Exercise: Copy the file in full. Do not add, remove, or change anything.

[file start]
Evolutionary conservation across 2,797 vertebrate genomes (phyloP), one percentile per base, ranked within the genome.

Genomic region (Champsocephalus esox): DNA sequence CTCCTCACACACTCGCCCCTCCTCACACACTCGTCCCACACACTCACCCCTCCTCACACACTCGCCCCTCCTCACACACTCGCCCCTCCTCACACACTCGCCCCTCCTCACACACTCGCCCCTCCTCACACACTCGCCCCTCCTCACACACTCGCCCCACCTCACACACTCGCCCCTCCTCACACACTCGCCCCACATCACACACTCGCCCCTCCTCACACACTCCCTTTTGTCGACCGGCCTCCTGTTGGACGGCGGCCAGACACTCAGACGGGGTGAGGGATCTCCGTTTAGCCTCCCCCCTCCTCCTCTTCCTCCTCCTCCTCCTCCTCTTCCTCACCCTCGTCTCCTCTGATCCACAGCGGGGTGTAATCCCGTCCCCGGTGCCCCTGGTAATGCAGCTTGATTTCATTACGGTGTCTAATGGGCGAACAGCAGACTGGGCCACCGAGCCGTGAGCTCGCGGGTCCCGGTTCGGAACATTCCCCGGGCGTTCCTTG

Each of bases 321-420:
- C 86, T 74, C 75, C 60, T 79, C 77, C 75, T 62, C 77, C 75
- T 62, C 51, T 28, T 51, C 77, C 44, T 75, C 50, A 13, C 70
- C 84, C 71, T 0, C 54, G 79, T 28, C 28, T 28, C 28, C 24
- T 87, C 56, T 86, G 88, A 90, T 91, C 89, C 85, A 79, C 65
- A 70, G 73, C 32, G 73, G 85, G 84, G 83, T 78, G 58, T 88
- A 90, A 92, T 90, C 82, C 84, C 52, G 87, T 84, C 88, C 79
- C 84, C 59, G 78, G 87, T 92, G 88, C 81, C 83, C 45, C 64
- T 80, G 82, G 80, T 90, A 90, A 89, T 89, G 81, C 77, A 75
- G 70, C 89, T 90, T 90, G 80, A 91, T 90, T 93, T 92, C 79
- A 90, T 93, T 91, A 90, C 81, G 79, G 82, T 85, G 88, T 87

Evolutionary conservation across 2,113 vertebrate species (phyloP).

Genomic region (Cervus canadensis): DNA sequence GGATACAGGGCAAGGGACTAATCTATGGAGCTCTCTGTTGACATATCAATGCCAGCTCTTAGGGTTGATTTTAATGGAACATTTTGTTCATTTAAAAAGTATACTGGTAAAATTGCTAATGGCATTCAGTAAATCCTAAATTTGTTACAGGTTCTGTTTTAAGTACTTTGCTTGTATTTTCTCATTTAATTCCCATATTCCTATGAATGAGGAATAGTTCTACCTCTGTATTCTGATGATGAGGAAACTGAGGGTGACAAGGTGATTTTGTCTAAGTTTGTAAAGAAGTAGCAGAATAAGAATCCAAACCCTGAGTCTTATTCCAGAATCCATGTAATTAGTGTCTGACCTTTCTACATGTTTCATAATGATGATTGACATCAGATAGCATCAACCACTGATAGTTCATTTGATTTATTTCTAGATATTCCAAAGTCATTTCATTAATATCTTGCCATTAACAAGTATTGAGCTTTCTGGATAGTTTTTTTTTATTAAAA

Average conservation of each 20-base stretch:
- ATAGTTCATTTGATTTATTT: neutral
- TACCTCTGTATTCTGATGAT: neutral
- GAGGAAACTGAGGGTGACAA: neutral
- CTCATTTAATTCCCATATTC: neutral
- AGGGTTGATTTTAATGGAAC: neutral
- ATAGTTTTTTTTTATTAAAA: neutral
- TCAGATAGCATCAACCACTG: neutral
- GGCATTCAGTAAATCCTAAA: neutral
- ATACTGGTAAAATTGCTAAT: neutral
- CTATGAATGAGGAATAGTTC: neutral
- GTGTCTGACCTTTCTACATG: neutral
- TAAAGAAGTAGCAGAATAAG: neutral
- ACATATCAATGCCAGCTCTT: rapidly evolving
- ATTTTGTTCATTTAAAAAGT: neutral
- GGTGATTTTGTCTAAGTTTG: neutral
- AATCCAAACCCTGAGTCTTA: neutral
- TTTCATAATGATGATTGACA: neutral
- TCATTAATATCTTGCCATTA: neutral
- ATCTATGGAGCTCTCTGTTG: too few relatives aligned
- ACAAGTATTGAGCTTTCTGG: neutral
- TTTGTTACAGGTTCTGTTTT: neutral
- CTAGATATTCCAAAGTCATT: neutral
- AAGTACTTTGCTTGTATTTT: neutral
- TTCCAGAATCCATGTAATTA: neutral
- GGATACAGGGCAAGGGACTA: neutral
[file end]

Evolutionary conservation across 2,797 vertebrate genomes (phyloP), one percentile per base, ranked within the genome.

Genomic region (Champsocephalus esox): DNA sequence CTCCTCACACACTCGCCCCTCCTCACACACTCGTCCCACACACTCACCCCTCCTCACACACTCGCCCCTCCTCACACACTCGCCCCTCCTCACACACTCGCCCCTCCTCACACACTCGCCCCTCCTCACACACTCGCCCCTCCTCACACACTCGCCCCACCTCACACACTCGCCCCTCCTCACACACTCGCCCCACATCACACACTCGCCCCTCCTCACACACTCCCTTTTGTCGACCGGCCTCCTGTTGGACGGCGGCCAGACACTCAGACGGGGTGAGGGATCTCCGTTTAGCCTCCCCCCTCCTCCTCTTCCTCCTCCTCCTCCTCCTCTTCCTCACCCTCGTCTCCTCTGATCCACAGCGGGGTGTAATCCCGTCCCCGGTGCCCCTGGTAATGCAGCTTGATTTCATTACGGTGTCTAATGGGCGAACAGCAGACTGGGCCACCGAGCCGTGAGCTCGCGGGTCCCGGTTCGGAACATTCCCCGGGCGTTCCTTG

Each of bases 321-420:
- C 86, T 74, C 75, C 60, T 79, C 77, C 75, T 62, C 77, C 75
- T 62, C 51, T 28, T 51, C 77, C 44, T 75, C 50, A 13, C 70
- C 84, C 71, T 0, C 54, G 79, T 28, C 28, T 28, C 28, C 24
- T 87, C 56, T 86, G 88, A 90, T 91, C 89, C 85, A 79, C 65
- A 70, G 73, C 32, G 73, G 85, G 84, G 83, T 78, G 58, T 88
- A 90, A 92, T 90, C 82, C 84, C 52, G 87, T 84, C 88, C 79
- C 84, C 59, G 78, G 87, T 92, G 88, C 81, C 83, C 45, C 64
- T 80, G 82, G 80, T 90, A 90, A 89, T 89, G 81, C 77, A 75
- G 70, C 89, T 90, T 90, G 80, A 91, T 90, T 93, T 92, C 79
- A 90, T 93, T 91, A 90, C 81, G 79, G 82, T 85, G 88, T 87

Evolutionary conservation across 2,113 vertebrate species (phyloP).

Genomic region (Cervus canadensis): DNA sequence GGATACAGGGCAAGGGACTAATCTATGGAGCTCTCTGTTGACATATCAATGCCAGCTCTTAGGGTTGATTTTAATGGAACATTTTGTTCATTTAAAAAGTATACTGGTAAAATTGCTAATGGCATTCAGTAAATCCTAAATTTGTTACAGGTTCTGTTTTAAGTACTTTGCTTGTATTTTCTCATTTAATTCCCATATTCCTATGAATGAGGAATAGTTCTACCTCTGTATTCTGATGATGAGGAAACTGAGGGTGACAAGGTGATTTTGTCTAAGTTTGTAAAGAAGTAGCAGAATAAGAATCCAAACCCTGAGTCTTATTCCAGAATCCATGTAATTAGTGTCTGACCTTTCTACATGTTTCATAATGATGATTGACATCAGATAGCATCAACCACTGATAGTTCATTTGATTTATTTCTAGATATTCCAAAGTCATTTCATTAATATCTTGCCATTAACAAGTATTGAGCTTTCTGGATAGTTTTTTTTTATTAAAA

Average conservation of each 20-base stretch:
- ATAGTTCATTTGATTTATTT: neutral
- TACCTCTGTATTCTGATGAT: neutral
- GAGGAAACTGAGGGTGACAA: neutral
- CTCATTTAATTCCCATATTC: neutral
- AGGGTTGATTTTAATGGAAC: neutral
- ATAGTTTTTTTTTATTAAAA: neutral
- TCAGATAGCATCAACCACTG: neutral
- GGCATTCAGTAAATCCTAAA: neutral
- ATACTGGTAAAATTGCTAAT: neutral
- CTATGAATGAGGAATAGTTC: neutral
- GTGTCTGACCTTTCTACATG: neutral
- TAAAGAAGTAGCAGAATAAG: neutral
- ACATATCAATGCCAGCTCTT: rapidly evolving
- ATTTTGTTCATTTAAAAAGT: neutral
- GGTGATTTTGTCTAAGTTTG: neutral
- AATCCAAACCCTGAGTCTTA: neutral
- TTTCATAATGATGATTGACA: neutral
- TCATTAATATCTTGCCATTA: neutral
- ATCTATGGAGCTCTCTGTTG: too few relatives aligned
- ACAAGTATTGAGCTTTCTGG: neutral
- TTTGTTACAGGTTCTGTTTT: neutral
- CTAGATATTCCAAAGTCATT: neutral
- AAGTACTTTGCTTGTATTTT: neutral
- TTCCAGAATCCATGTAATTA: neutral
- GGATACAGGGCAAGGGACTA: neutral